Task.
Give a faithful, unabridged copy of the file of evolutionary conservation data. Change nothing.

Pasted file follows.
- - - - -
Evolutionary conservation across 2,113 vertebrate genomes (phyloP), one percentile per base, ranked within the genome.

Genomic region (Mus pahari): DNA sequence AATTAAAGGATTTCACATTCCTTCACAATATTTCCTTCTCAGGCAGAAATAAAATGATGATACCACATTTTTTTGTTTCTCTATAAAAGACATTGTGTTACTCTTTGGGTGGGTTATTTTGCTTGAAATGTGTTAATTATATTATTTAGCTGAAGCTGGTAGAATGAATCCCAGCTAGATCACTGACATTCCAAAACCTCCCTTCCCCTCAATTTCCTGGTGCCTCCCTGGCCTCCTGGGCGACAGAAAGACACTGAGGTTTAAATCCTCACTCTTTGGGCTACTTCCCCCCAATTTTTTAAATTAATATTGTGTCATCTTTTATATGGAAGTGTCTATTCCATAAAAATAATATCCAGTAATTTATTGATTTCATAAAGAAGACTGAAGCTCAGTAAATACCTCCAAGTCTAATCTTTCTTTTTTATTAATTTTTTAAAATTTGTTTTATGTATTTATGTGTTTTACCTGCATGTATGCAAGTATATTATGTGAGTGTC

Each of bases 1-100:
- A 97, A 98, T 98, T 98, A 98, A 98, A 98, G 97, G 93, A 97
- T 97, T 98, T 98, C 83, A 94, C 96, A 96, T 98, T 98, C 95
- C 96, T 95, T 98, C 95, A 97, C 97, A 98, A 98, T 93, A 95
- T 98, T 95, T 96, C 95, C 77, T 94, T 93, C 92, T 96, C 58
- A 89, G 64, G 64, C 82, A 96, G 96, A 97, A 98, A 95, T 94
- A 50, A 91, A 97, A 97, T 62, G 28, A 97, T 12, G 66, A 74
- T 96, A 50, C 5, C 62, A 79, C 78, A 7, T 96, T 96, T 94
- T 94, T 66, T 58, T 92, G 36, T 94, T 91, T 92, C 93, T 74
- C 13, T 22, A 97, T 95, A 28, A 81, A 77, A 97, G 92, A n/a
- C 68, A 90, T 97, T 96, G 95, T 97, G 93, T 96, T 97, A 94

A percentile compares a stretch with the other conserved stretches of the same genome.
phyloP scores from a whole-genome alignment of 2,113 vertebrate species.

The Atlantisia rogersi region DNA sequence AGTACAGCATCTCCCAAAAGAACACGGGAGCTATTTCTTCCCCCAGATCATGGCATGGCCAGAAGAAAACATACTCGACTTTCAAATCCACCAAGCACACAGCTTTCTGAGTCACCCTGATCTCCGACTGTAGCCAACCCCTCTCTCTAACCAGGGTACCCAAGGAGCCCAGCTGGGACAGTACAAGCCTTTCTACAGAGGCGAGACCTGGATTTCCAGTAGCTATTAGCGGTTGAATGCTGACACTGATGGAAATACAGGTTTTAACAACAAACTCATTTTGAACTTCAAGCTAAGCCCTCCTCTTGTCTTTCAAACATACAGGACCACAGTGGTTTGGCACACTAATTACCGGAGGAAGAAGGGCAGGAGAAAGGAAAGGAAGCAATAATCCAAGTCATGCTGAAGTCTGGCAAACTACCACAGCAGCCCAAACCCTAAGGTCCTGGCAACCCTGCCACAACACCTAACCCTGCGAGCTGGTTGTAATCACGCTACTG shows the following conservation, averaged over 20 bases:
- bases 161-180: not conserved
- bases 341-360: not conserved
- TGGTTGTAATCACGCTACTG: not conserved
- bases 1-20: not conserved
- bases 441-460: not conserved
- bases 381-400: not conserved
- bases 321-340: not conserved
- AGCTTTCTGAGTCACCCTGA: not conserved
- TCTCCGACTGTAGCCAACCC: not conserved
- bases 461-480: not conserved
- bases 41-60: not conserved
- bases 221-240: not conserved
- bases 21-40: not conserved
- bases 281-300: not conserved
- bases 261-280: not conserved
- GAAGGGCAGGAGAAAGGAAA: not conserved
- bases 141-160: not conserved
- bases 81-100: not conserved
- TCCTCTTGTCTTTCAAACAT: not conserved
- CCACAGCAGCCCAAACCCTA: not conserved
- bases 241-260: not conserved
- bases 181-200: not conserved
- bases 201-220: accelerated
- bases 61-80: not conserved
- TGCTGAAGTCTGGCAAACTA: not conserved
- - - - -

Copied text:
Evolutionary conservation across 2,113 vertebrate genomes (phyloP), one percentile per base, ranked within the genome.

Genomic region (Mus pahari): DNA sequence AATTAAAGGATTTCACATTCCTTCACAATATTTCCTTCTCAGGCAGAAATAAAATGATGATACCACATTTTTTTGTTTCTCTATAAAAGACATTGTGTTACTCTTTGGGTGGGTTATTTTGCTTGAAATGTGTTAATTATATTATTTAGCTGAAGCTGGTAGAATGAATCCCAGCTAGATCACTGACATTCCAAAACCTCCCTTCCCCTCAATTTCCTGGTGCCTCCCTGGCCTCCTGGGCGACAGAAAGACACTGAGGTTTAAATCCTCACTCTTTGGGCTACTTCCCCCCAATTTTTTAAATTAATATTGTGTCATCTTTTATATGGAAGTGTCTATTCCATAAAAATAATATCCAGTAATTTATTGATTTCATAAAGAAGACTGAAGCTCAGTAAATACCTCCAAGTCTAATCTTTCTTTTTTATTAATTTTTTAAAATTTGTTTTATGTATTTATGTGTTTTACCTGCATGTATGCAAGTATATTATGTGAGTGTC

Each of bases 1-100:
- A 97, A 98, T 98, T 98, A 98, A 98, A 98, G 97, G 93, A 97
- T 97, T 98, T 98, C 83, A 94, C 96, A 96, T 98, T 98, C 95
- C 96, T 95, T 98, C 95, A 97, C 97, A 98, A 98, T 93, A 95
- T 98, T 95, T 96, C 95, C 77, T 94, T 93, C 92, T 96, C 58
- A 89, G 64, G 64, C 82, A 96, G 96, A 97, A 98, A 95, T 94
- A 50, A 91, A 97, A 97, T 62, G 28, A 97, T 12, G 66, A 74
- T 96, A 50, C 5, C 62, A 79, C 78, A 7, T 96, T 96, T 94
- T 94, T 66, T 58, T 92, G 36, T 94, T 91, T 92, C 93, T 74
- C 13, T 22, A 97, T 95, A 28, A 81, A 77, A 97, G 92, A n/a
- C 68, A 90, T 97, T 96, G 95, T 97, G 93, T 96, T 97, A 94

A percentile compares a stretch with the other conserved stretches of the same genome.
phyloP scores from a whole-genome alignment of 2,113 vertebrate species.

The Atlantisia rogersi region DNA sequence AGTACAGCATCTCCCAAAAGAACACGGGAGCTATTTCTTCCCCCAGATCATGGCATGGCCAGAAGAAAACATACTCGACTTTCAAATCCACCAAGCACACAGCTTTCTGAGTCACCCTGATCTCCGACTGTAGCCAACCCCTCTCTCTAACCAGGGTACCCAAGGAGCCCAGCTGGGACAGTACAAGCCTTTCTACAGAGGCGAGACCTGGATTTCCAGTAGCTATTAGCGGTTGAATGCTGACACTGATGGAAATACAGGTTTTAACAACAAACTCATTTTGAACTTCAAGCTAAGCCCTCCTCTTGTCTTTCAAACATACAGGACCACAGTGGTTTGGCACACTAATTACCGGAGGAAGAAGGGCAGGAGAAAGGAAAGGAAGCAATAATCCAAGTCATGCTGAAGTCTGGCAAACTACCACAGCAGCCCAAACCCTAAGGTCCTGGCAACCCTGCCACAACACCTAACCCTGCGAGCTGGTTGTAATCACGCTACTG shows the following conservation, averaged over 20 bases:
- bases 161-180: not conserved
- bases 341-360: not conserved
- TGGTTGTAATCACGCTACTG: not conserved
- bases 1-20: not conserved
- bases 441-460: not conserved
- bases 381-400: not conserved
- bases 321-340: not conserved
- AGCTTTCTGAGTCACCCTGA: not conserved
- TCTCCGACTGTAGCCAACCC: not conserved
- bases 461-480: not conserved
- bases 41-60: not conserved
- bases 221-240: not conserved
- bases 21-40: not conserved
- bases 281-300: not conserved
- bases 261-280: not conserved
- GAAGGGCAGGAGAAAGGAAA: not conserved
- bases 141-160: not conserved
- bases 81-100: not conserved
- TCCTCTTGTCTTTCAAACAT: not conserved
- CCACAGCAGCCCAAACCCTA: not conserved
- bases 241-260: not conserved
- bases 181-200: not conserved
- bases 201-220: accelerated
- bases 61-80: not conserved
- TGCTGAAGTCTGGCAAACTA: not conserved